We’ve already seen this phenomenon to some extent in Brazil, and we are seeing it develop in Argentina, Vietnam, some of the African nations, and in a number of other countries around the world. From the point of view of the United States, which depends so heavily on global trade, this trend is disturbing. We’re very concerned about these developments because the Internet is essentially a “borderless” service that depends very heavily on the easy flow of data across borders.

Editor: What other Internet policy issues are currently emerging between the U.S. and other countries, and to which should corporate counsel be paying particular attention?

Beaird: In addition to the issues of “forced localization,” which can cover a wide range of restrictive regulations, of course, privacy is a key issue. Privacy issues cross virtually all regions and most countries as a top policy concern, and Wiley Rein is looking very closely at it. As our use of  “cloud services” increases, for both business and private purposes, concerns about privacy arise with greater frequency.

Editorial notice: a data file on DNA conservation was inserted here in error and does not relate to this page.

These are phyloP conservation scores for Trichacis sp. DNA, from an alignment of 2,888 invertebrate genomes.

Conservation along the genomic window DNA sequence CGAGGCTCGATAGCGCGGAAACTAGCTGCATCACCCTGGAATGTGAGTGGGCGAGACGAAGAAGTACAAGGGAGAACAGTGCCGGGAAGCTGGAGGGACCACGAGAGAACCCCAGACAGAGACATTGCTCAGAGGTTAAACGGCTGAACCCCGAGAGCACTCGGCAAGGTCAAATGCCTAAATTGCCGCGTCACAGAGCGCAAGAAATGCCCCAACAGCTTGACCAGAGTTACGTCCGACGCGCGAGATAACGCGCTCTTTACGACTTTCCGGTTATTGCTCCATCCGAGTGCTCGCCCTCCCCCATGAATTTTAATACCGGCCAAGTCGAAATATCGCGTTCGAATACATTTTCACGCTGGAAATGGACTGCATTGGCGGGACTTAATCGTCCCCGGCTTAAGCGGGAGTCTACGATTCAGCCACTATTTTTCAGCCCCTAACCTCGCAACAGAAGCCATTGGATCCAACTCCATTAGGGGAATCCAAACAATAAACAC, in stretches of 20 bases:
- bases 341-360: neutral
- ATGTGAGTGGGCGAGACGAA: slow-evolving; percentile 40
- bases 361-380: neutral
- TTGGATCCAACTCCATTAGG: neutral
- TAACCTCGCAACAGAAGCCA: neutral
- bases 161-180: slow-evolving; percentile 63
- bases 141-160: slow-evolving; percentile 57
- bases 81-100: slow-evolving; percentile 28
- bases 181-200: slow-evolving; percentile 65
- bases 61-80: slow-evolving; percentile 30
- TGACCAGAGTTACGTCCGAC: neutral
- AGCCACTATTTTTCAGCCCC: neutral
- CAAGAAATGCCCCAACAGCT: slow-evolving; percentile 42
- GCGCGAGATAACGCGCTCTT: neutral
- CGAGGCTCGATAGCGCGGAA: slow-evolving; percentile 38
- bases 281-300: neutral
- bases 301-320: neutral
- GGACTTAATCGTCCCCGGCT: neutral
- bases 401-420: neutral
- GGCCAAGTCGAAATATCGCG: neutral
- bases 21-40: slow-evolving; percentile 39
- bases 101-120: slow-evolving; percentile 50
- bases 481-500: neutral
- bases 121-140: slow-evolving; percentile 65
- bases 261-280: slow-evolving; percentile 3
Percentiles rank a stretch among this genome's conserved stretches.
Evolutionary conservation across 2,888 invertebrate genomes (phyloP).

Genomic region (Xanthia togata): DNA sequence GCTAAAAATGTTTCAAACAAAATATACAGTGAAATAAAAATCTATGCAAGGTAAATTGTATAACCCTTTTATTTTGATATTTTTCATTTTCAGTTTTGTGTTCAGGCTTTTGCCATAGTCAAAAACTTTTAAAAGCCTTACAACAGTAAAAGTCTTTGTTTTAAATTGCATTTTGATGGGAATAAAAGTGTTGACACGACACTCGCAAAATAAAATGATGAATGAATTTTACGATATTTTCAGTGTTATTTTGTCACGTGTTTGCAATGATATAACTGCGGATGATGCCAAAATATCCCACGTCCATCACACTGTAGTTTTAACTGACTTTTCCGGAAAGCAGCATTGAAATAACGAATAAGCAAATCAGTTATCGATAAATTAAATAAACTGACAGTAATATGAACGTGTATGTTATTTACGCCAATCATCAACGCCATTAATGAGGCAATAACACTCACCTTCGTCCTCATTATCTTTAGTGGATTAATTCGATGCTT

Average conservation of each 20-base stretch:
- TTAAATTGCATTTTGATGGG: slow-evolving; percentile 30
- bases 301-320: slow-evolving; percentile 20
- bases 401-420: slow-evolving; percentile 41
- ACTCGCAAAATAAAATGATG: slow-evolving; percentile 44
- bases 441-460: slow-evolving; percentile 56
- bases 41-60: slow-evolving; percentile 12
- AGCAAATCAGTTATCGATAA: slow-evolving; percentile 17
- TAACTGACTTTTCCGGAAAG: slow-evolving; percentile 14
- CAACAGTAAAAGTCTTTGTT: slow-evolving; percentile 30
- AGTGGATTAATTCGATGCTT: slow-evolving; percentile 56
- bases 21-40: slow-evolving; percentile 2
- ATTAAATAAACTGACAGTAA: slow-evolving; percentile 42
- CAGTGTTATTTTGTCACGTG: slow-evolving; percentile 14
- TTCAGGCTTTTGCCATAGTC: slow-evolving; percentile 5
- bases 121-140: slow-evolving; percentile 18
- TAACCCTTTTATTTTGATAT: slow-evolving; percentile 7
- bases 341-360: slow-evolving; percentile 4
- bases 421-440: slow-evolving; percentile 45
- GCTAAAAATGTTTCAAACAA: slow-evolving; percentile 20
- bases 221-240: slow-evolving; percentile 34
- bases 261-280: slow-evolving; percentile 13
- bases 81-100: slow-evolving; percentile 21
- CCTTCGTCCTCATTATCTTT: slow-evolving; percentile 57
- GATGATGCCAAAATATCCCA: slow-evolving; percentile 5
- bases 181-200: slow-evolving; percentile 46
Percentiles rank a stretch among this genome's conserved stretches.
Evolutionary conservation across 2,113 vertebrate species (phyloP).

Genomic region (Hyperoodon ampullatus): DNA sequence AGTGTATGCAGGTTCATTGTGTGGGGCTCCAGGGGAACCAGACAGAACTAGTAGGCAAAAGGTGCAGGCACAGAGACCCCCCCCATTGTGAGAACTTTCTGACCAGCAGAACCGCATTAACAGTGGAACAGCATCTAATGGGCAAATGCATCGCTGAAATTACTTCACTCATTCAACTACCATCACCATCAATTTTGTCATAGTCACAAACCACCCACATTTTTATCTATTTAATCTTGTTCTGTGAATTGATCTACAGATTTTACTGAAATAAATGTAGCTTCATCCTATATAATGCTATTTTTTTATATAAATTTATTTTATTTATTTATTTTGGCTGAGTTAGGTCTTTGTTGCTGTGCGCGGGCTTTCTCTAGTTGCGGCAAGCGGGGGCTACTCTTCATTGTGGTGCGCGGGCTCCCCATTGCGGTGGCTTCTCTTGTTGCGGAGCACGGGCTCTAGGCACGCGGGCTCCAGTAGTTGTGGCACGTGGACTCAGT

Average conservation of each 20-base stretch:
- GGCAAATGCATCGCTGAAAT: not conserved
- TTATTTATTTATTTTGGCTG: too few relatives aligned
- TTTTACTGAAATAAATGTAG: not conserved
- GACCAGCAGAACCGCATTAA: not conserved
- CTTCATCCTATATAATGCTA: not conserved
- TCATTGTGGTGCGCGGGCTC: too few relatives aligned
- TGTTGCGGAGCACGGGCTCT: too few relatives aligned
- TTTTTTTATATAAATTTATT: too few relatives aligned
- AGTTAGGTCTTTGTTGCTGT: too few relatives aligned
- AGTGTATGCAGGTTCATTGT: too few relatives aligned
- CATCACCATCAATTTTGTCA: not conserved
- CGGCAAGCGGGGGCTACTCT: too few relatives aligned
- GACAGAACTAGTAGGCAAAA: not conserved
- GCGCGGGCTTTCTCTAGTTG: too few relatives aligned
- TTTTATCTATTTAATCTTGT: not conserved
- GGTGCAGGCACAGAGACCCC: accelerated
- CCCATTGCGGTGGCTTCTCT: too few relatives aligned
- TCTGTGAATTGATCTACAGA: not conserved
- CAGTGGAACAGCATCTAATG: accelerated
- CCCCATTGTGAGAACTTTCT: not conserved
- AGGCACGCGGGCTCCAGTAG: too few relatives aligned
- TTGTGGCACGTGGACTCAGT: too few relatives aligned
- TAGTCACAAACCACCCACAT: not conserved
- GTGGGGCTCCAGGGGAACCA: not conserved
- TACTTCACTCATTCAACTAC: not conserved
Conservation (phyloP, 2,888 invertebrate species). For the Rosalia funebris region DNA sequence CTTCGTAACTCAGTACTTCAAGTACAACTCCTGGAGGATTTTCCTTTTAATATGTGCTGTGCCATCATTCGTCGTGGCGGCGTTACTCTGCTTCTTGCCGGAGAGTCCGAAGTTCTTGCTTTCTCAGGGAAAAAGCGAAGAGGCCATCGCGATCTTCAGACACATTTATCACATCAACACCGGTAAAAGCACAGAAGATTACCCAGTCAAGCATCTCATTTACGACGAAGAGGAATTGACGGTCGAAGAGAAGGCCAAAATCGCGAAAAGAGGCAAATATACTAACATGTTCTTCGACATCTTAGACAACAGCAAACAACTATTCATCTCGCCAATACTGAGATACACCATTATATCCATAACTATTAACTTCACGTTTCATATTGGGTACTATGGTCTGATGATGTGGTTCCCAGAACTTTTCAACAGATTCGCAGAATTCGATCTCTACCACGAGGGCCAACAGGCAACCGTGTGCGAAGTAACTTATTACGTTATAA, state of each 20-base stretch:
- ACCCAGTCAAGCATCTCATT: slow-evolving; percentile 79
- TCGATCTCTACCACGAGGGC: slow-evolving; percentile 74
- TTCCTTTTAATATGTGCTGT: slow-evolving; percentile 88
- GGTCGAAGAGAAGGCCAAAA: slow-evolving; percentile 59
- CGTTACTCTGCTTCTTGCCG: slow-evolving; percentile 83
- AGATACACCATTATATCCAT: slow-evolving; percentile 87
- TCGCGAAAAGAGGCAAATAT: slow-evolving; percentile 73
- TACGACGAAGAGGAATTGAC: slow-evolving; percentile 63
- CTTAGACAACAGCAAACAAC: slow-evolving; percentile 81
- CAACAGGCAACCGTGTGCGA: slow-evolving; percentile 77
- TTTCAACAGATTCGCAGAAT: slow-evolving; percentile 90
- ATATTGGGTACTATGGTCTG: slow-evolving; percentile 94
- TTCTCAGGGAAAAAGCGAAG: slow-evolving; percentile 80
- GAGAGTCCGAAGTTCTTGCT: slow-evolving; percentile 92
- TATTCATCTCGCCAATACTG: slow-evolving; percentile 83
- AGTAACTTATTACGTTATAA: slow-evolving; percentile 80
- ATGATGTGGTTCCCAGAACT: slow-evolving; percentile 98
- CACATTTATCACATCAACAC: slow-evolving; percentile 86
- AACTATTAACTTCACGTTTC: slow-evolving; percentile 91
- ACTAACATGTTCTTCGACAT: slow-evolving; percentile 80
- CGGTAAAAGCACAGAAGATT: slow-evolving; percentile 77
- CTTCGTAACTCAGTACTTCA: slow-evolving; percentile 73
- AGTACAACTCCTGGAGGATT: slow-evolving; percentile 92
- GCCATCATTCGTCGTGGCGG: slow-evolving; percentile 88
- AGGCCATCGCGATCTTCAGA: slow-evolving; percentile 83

As far as providing counsel to clients, we are increasingly asked about the regulatory environment that may permit or restrict market entry in these various global regions. Through Wiley Rein’s considerable experience, we are able to offer knowledgeable advice on how to enter these markets, given the many challenges that companies may face.

Editor: Please tell us about your work with the Maitland Commission.

Beaird: Led by the UK’s Sir Donald Maitland, the Maitland Commission was formed in 1984 at the International Telecommunication Union. Its purpose was to examine the relationship between economic development and telecommunications – telecommunications being the “missing link” in economic development. I had the great privilege of serving as the government’s advisor to that commission. We spent a lot of time in key countries in Africa, where we saw powerful demonstrations of how telecommunications was serving as an engine of economic growth across many sectors of the economy. The commission’s findings enabled us to convince foreign governments to support the development of telecommunications. Obviously, the same can be said of the importance of a free and strong Internet today. Governments that do not support a favorable Internet environment put the development of their own nation’s economy at risk.